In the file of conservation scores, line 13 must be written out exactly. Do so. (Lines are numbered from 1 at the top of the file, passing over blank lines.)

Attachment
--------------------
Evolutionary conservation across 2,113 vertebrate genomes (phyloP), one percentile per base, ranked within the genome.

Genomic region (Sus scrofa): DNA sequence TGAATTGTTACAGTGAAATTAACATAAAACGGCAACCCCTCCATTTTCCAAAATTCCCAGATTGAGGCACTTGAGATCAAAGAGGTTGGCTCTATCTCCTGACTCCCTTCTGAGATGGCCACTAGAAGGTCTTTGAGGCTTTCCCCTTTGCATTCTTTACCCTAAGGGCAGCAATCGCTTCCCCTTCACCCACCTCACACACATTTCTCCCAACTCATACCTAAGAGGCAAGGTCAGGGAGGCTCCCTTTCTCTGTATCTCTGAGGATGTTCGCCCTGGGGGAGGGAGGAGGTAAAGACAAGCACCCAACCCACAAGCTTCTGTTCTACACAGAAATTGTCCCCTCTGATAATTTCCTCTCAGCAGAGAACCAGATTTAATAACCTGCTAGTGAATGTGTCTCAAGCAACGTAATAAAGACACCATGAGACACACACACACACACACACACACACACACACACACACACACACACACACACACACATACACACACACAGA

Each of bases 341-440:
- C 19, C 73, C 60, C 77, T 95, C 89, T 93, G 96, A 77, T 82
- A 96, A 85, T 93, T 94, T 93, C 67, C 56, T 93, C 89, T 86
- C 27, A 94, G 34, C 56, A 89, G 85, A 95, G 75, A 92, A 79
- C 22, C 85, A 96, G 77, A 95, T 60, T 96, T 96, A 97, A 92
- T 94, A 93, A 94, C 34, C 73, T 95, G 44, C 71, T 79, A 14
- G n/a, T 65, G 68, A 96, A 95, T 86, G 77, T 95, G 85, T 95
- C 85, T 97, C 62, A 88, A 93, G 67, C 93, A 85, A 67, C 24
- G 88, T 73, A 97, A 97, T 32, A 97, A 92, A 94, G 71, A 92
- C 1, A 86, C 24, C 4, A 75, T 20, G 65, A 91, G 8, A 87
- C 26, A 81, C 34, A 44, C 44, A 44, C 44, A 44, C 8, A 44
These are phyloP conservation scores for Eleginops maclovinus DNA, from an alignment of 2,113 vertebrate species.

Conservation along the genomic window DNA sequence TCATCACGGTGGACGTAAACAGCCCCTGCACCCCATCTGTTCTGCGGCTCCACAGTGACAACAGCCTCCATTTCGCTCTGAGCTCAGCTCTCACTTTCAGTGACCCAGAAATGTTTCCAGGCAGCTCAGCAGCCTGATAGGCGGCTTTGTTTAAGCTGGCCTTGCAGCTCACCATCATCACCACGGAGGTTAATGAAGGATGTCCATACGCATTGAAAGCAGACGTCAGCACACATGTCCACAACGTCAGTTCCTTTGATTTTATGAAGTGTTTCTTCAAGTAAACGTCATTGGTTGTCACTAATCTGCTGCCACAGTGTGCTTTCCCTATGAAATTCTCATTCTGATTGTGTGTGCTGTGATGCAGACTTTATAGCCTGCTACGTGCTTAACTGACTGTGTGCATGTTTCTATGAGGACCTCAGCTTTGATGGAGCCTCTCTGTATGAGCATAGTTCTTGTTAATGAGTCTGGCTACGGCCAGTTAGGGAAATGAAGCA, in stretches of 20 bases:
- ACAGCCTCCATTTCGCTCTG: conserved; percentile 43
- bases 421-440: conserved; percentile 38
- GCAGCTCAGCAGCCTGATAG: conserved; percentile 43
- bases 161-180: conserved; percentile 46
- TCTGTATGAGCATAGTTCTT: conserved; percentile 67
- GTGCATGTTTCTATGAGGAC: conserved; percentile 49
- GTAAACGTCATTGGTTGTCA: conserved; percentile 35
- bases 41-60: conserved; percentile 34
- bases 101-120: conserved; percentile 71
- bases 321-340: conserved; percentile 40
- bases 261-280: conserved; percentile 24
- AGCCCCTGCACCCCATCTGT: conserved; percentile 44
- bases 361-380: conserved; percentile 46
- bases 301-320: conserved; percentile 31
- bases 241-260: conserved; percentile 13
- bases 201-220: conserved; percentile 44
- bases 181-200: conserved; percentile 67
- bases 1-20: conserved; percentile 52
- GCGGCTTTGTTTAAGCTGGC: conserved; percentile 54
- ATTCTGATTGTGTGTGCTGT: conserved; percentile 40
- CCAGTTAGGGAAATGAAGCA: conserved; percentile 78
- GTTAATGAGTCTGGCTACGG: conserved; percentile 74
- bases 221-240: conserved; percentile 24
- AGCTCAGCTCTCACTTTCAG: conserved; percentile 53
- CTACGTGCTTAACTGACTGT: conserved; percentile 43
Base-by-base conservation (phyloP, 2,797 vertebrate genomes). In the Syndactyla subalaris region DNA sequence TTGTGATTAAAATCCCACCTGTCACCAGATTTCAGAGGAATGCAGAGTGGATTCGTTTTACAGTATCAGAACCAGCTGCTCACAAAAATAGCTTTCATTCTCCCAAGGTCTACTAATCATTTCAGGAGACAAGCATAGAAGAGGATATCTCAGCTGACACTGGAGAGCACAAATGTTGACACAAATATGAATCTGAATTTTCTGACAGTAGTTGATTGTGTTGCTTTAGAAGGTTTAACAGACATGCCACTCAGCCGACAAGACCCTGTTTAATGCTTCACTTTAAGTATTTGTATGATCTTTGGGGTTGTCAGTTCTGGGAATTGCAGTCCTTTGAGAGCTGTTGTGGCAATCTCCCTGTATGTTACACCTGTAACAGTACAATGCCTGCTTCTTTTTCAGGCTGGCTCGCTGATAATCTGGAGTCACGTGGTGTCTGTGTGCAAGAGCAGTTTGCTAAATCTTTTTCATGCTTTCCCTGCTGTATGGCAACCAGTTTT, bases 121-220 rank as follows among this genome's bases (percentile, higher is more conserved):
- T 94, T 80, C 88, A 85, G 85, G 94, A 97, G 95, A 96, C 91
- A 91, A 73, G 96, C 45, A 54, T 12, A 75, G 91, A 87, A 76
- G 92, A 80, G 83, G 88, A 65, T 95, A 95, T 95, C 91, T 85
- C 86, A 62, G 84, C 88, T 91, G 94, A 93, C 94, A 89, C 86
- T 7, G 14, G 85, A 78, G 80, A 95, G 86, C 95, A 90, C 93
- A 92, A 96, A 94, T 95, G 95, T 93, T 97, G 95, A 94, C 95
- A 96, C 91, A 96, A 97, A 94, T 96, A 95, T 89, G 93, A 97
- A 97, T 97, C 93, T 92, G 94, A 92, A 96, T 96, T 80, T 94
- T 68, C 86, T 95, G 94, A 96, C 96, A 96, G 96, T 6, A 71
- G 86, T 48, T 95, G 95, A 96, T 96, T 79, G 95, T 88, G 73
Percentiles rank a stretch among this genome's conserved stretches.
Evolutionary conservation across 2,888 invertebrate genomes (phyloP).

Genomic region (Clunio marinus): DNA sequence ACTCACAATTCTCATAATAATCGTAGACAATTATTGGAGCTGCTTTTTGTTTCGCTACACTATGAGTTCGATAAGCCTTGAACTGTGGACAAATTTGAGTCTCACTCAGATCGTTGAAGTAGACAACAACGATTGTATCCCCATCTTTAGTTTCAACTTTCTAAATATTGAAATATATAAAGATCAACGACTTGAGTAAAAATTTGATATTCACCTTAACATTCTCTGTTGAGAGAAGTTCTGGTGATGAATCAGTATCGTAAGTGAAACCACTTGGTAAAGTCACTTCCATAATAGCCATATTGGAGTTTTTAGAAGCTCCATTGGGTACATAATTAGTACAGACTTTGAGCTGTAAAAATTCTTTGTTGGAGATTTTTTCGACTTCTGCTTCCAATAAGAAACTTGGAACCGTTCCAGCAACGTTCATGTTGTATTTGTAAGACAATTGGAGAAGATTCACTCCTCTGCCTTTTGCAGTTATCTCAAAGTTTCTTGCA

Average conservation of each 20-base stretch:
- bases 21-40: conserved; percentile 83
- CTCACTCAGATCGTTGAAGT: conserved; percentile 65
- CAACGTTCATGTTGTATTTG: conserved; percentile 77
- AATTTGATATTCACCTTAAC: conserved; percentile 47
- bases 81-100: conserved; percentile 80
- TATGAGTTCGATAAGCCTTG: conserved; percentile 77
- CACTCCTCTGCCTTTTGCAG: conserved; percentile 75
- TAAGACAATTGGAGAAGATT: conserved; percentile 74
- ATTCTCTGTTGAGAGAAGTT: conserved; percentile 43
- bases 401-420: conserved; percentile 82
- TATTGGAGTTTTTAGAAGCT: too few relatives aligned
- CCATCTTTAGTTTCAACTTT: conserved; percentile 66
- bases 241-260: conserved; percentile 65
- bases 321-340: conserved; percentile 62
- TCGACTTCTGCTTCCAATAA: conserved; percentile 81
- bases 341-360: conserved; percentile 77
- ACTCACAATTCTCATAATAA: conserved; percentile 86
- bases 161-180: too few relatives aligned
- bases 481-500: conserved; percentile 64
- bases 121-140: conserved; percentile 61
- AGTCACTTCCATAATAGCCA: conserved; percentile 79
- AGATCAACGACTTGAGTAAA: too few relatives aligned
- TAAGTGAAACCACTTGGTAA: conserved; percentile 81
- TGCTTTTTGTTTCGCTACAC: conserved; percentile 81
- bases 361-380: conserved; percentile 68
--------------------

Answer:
- C 26, A 81, C 34, A 44, C 44, A 44, C 44, A 44, C 8, A 44